Fiction often features in fond childhood memories, curling up to have a story read to us, or huddling under the blankets with a torch after our pleas for “just one more chapter” were denied. We think of the comic books we bought with pocket money and the classics we’ll always remember; Little Women, Wind of the Willows, The Adventures of Tom Sawyer and The Hobbit.
We pass this love onto our own children, or the children of friends and family, arguing with our spouses over who gets to read the bedtime story, and feeling a secret thrill when our children discover a book we loved at their age.
Nothing beats the days I make time for a great novel. It doesn’t surprise me in the slightest that the most recommendations fell into this category.
- The Three Body Problem by Cixin Liu
- Ender’s Game by Orson Scott Card
- Harry Potter and the Philosopher’s Stone by JK Rowling
- Circe by Madeline Miller
- Wuthering Heights by Emily Bronte
- Engleby by Sebastian Faulks
- The Alchemist by Paulo Coelho
- Le Petit Prince by Antoine de Saint-Exupéry
- Alice’s Adventures in Wonderland by Lewis Carroll
- I am Pilgrim by Terry Hayes
- Freedom by Jonathan Franzen
- The Midnight Library by Matt Haig
- Lonesome Dove by Larry McMurty
- West by Carys Davies
- A Fine Balance by Rohinton Mistry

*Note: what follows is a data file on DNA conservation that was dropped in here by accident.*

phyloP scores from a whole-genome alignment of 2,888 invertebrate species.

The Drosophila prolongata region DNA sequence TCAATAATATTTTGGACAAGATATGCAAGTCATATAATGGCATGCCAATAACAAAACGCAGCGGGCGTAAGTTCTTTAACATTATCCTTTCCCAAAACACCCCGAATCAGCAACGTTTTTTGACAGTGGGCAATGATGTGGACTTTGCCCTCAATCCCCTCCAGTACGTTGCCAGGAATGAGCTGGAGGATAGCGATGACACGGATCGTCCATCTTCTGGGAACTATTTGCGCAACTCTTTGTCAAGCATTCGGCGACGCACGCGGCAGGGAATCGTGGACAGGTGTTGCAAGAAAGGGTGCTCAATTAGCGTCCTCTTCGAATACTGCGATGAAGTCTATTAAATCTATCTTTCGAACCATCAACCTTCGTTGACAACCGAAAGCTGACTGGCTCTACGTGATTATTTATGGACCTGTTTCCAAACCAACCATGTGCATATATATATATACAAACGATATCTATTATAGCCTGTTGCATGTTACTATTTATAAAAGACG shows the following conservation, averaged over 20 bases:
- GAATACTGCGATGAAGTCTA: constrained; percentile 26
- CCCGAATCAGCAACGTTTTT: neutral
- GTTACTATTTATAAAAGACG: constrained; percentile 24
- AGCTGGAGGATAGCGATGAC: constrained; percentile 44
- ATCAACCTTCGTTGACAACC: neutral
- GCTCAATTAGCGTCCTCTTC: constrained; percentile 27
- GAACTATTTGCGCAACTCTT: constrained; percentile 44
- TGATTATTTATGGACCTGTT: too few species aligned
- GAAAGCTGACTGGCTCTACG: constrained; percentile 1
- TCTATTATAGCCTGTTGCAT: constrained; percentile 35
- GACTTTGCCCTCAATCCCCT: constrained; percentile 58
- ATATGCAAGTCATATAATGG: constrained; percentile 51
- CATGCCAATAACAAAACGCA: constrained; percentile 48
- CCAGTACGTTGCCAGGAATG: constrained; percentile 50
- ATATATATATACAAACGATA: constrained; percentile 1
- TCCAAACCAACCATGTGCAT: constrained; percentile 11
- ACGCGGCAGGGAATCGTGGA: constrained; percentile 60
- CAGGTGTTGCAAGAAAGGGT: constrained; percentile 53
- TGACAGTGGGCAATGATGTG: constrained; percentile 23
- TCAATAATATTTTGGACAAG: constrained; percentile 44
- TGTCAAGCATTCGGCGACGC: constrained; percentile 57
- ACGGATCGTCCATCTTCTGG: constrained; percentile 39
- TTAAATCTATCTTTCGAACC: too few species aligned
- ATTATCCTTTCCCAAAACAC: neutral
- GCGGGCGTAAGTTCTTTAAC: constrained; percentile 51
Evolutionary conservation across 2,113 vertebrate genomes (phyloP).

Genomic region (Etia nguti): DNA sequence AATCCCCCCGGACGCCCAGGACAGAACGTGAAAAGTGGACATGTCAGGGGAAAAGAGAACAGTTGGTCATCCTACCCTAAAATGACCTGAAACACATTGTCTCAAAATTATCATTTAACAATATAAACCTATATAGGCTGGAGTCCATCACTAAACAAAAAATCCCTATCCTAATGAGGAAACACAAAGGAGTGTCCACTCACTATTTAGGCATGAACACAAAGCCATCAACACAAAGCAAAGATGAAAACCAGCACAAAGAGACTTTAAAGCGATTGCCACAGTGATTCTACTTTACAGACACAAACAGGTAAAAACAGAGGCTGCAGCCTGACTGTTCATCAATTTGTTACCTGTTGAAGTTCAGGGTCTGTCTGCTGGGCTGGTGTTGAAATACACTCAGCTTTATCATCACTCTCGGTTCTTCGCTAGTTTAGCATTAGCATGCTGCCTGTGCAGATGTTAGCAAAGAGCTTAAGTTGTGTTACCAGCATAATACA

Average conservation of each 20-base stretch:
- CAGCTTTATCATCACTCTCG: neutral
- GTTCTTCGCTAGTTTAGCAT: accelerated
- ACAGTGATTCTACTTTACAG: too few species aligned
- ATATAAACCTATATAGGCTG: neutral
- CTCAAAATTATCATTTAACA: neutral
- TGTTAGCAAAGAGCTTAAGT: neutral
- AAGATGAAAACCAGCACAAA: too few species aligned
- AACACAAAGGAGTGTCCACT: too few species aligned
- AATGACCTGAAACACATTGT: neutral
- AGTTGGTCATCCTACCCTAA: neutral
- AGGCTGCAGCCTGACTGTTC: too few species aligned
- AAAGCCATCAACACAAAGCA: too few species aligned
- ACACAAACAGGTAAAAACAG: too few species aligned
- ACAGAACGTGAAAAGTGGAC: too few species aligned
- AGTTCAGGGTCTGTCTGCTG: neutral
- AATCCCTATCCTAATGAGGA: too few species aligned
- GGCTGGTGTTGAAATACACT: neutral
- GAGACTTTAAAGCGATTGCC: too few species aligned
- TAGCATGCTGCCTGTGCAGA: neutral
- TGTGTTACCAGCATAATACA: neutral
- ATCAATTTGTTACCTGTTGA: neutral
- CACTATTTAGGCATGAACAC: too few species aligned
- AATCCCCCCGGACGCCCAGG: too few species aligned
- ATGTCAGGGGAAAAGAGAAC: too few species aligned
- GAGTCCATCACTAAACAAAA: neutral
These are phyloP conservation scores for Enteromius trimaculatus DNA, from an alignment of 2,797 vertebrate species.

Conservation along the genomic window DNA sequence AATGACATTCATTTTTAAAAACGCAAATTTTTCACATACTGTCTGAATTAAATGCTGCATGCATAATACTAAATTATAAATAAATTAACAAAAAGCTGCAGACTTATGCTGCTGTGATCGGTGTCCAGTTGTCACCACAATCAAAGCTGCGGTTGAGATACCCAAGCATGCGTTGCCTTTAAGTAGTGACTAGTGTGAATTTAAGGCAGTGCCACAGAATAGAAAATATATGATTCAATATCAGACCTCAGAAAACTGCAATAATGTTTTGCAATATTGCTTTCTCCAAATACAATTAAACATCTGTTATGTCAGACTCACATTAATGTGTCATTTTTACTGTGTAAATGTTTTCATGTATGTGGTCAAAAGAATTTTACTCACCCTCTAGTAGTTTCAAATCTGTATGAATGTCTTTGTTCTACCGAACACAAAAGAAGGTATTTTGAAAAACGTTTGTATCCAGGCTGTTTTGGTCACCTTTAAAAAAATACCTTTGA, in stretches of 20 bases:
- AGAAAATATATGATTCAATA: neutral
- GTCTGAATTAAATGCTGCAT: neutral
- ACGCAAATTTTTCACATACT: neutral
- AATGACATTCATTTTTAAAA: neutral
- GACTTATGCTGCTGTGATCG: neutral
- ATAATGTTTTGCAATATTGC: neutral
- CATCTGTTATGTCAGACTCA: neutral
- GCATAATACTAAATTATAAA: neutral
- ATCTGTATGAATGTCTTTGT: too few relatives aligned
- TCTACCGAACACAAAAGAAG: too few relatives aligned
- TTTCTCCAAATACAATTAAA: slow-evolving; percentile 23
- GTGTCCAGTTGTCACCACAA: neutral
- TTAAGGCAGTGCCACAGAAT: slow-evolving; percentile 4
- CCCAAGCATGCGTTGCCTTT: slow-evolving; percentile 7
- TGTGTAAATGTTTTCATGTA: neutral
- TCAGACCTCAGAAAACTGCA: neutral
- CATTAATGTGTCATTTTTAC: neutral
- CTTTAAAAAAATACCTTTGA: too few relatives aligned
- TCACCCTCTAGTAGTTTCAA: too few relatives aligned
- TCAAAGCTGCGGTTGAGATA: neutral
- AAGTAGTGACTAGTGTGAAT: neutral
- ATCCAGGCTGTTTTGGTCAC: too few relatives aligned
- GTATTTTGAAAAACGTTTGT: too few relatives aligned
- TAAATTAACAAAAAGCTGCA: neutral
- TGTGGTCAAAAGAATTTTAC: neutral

- Wolf Hall by Hilary Mantel
- The Timekeeper by Mitch Albom
- Until I Find You by John Iriving
- Playing for Pizza by John Grisham
- Swing Time by Zadie Smith
- Crime and Punishment by Fyodor Dostoyevsky
Ru’s personal recommendation: Rooted by Sarah Langford
Rooted: Stories of Life, Land and a Farming Revolution, written by Sarah Langford, is the account of a former country girl’s move away from city life and her career as a barrister, and back to the land she grew up on. As Langford rediscovers her roots, she learns from a new generation of farmers who are at the forefront of what she calls the farming revolution - tackling climate change, restoring biodiversity and providing sustainable food for the country.
This is an inspiring, prescient book, full of hope, which I couldn’t put down.
Bookshop.org lets you support your favourite independent bookseller
Do you need a book companion for your summer travels? Buying from Bookshop.org means you can still support your favourite independent bookshops, even when you can’t get there in person. Supporting independent businesses keeps diversity on our high street, more pounds in our local communities and preserves that feeling of wonder as we enter our favourite local bookshop.
I hope you’ve enjoyed this round up for recent recommendations from Princedale’s candidates. If you choose a book from this list, do tag us on LinkedIn or Twitter and let me know your thoughts!